Gordon Banks: The secrets of a successful goalkeeper

Monday 14 Apr 2014
Gordon Banks at The FA Licensed Coaches’ Club Goalkeeper Conference
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Gordon Banks believes his dedication to individual training, often when everyone else had gone home, was the secret behind a glittering playing career which saw the 1966 World Cup winner become the best goalkeeper in the world.

Speaking at The FA Licensed Coaches’ Club Goalkeeper Conference at St George’s Park, the England legend revealed that in an era without goalkeeper coaches he took it upon himself to complete countless afternoons of solitary training.

“Goalkeepers didn’t do a lot of work in those days. Very little shooting practice, they just did a lot of running training and exercises. You weren’t learning all that much or improving.

“At all my clubs I insisted to the trainer and manager that players could stay back and bang balls at me. I was there working in the afternoons when everybody else had gone home. You had to, because there were no goalkeeper coaches in those days.”

“I’d get one or two lads to knock crosses, so I could come out and jump and catch crosses and hit balls from the edge of the box for me, so I could narrow the angles and learn those types of things.”

Banks’s dedication led to 73 international caps as well as the accolade of FIFA goalkeeper of the year on six occasions. However it is for making arguably the world’s best ever save from Pele in the 1970 World Cup Finals which he is most famed.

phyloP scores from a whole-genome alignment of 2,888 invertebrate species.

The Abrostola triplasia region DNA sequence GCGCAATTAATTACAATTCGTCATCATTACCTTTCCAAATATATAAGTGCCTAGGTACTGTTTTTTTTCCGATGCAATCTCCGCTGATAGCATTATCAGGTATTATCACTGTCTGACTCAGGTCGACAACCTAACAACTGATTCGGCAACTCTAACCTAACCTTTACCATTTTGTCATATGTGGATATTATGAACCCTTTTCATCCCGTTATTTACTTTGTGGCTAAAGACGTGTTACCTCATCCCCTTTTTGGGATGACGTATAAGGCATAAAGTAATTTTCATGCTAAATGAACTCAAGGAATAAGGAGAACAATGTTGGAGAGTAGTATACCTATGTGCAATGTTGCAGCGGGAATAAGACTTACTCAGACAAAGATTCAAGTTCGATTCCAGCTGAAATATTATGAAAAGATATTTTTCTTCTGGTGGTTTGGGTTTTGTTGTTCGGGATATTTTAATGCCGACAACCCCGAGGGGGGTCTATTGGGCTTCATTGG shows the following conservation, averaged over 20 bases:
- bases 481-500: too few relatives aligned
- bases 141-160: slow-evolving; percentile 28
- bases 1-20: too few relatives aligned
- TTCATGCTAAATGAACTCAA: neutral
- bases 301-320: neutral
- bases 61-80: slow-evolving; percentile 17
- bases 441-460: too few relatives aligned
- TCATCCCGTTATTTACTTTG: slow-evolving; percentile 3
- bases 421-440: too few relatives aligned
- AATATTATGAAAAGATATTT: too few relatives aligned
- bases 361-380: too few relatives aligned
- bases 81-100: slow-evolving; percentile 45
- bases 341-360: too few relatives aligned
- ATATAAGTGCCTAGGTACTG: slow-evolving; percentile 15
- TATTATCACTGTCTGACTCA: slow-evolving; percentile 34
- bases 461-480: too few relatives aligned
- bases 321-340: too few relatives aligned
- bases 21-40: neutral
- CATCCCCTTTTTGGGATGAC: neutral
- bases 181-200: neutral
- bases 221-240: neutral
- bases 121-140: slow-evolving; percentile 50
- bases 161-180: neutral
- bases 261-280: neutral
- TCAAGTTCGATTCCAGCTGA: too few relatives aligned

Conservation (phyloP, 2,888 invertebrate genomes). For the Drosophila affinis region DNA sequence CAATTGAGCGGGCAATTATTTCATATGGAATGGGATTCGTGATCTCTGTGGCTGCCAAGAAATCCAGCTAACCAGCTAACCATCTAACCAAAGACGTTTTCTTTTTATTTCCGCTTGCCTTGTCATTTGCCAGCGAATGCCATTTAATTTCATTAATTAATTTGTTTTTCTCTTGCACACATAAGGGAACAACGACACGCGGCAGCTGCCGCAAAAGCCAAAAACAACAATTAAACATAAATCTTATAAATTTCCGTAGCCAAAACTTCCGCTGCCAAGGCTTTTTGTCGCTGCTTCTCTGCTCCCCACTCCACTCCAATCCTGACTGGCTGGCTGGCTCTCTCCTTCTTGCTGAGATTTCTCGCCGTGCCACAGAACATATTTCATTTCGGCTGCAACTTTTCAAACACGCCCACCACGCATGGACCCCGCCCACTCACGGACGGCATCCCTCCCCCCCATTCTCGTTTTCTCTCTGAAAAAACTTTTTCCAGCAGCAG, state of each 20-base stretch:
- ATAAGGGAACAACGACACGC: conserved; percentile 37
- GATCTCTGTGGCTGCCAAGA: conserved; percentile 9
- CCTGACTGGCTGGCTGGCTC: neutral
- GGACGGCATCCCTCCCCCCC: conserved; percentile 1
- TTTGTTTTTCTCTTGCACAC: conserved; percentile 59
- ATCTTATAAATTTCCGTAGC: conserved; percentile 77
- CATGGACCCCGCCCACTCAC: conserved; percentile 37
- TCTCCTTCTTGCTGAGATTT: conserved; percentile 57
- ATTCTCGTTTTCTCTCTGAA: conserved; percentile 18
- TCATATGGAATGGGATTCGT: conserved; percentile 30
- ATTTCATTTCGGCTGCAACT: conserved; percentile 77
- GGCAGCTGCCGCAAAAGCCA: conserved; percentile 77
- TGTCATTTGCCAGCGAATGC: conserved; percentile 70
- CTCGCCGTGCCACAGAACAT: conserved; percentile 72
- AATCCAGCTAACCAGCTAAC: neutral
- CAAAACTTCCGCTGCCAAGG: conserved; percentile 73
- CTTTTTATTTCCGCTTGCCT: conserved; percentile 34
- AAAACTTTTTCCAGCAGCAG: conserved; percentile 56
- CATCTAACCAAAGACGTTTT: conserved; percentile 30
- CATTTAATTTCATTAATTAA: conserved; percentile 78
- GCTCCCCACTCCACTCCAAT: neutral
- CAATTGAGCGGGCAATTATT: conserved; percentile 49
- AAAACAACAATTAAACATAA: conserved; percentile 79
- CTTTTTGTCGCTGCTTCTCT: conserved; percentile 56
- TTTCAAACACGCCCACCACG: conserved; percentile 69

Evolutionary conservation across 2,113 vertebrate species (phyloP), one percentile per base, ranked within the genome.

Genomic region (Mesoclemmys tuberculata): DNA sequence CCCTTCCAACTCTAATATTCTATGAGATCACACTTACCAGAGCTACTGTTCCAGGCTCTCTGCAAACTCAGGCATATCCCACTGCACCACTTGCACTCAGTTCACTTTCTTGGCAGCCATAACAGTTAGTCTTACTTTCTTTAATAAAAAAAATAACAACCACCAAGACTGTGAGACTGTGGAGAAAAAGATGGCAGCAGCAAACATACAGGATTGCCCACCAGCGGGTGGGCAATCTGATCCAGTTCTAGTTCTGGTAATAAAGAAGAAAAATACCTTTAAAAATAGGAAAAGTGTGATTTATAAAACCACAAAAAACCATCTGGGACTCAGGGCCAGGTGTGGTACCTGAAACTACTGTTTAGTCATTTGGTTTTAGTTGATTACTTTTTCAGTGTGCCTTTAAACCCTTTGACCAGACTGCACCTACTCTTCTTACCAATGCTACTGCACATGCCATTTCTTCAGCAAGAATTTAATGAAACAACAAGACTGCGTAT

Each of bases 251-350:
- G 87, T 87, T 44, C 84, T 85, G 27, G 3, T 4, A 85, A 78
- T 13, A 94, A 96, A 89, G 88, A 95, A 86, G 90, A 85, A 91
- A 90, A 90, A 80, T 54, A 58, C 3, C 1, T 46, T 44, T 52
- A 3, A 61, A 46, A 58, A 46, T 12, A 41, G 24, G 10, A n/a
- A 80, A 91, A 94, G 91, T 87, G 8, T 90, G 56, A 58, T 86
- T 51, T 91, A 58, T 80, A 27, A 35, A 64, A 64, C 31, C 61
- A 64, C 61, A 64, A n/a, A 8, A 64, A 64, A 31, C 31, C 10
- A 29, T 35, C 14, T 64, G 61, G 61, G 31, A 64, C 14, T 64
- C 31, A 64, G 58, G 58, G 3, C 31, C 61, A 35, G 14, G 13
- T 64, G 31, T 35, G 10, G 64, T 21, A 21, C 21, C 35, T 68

Speaking at the two-day Evolving Role of the Goalkeeper event attended by 500 goalkeeping enthusiasts, Banks admitted that it wasn’t until recently he realised how good a save it was.

“Pele was the greatest player I’ve ever seen play. There’s been some great before, during and after my carer but this guy was the best I’ve ever seen.”

“When he punched that ball with his head, it was very, very close to me. Seriously I didn’t realise until a year ago how close he actually was.

“I thought he was between the penalty spot and the edge of the area, but he was in front of the penalty spot when he headed it.

“The hardest part was that it wasn’t going to drop in line with my dive, so I had to anticipate how high it was going to bounce up off the hard surface.

“As I reached back I got my hand to it and it went up I thought it was a goal. Only when I hit the floor and saw the ball bounce behind the goal did I realise I’d saved it. I couldn’t believe it.”

The two day FA Licensed Coaches’ Club Goalkeeping conference held at St George’s Park focused on the evolving role of the goalkeeper with a series of practical and theory sessions by some of the country’s best goalkeeping coaches.

By Peter Glynn FA Education Content Editor at St. George's Park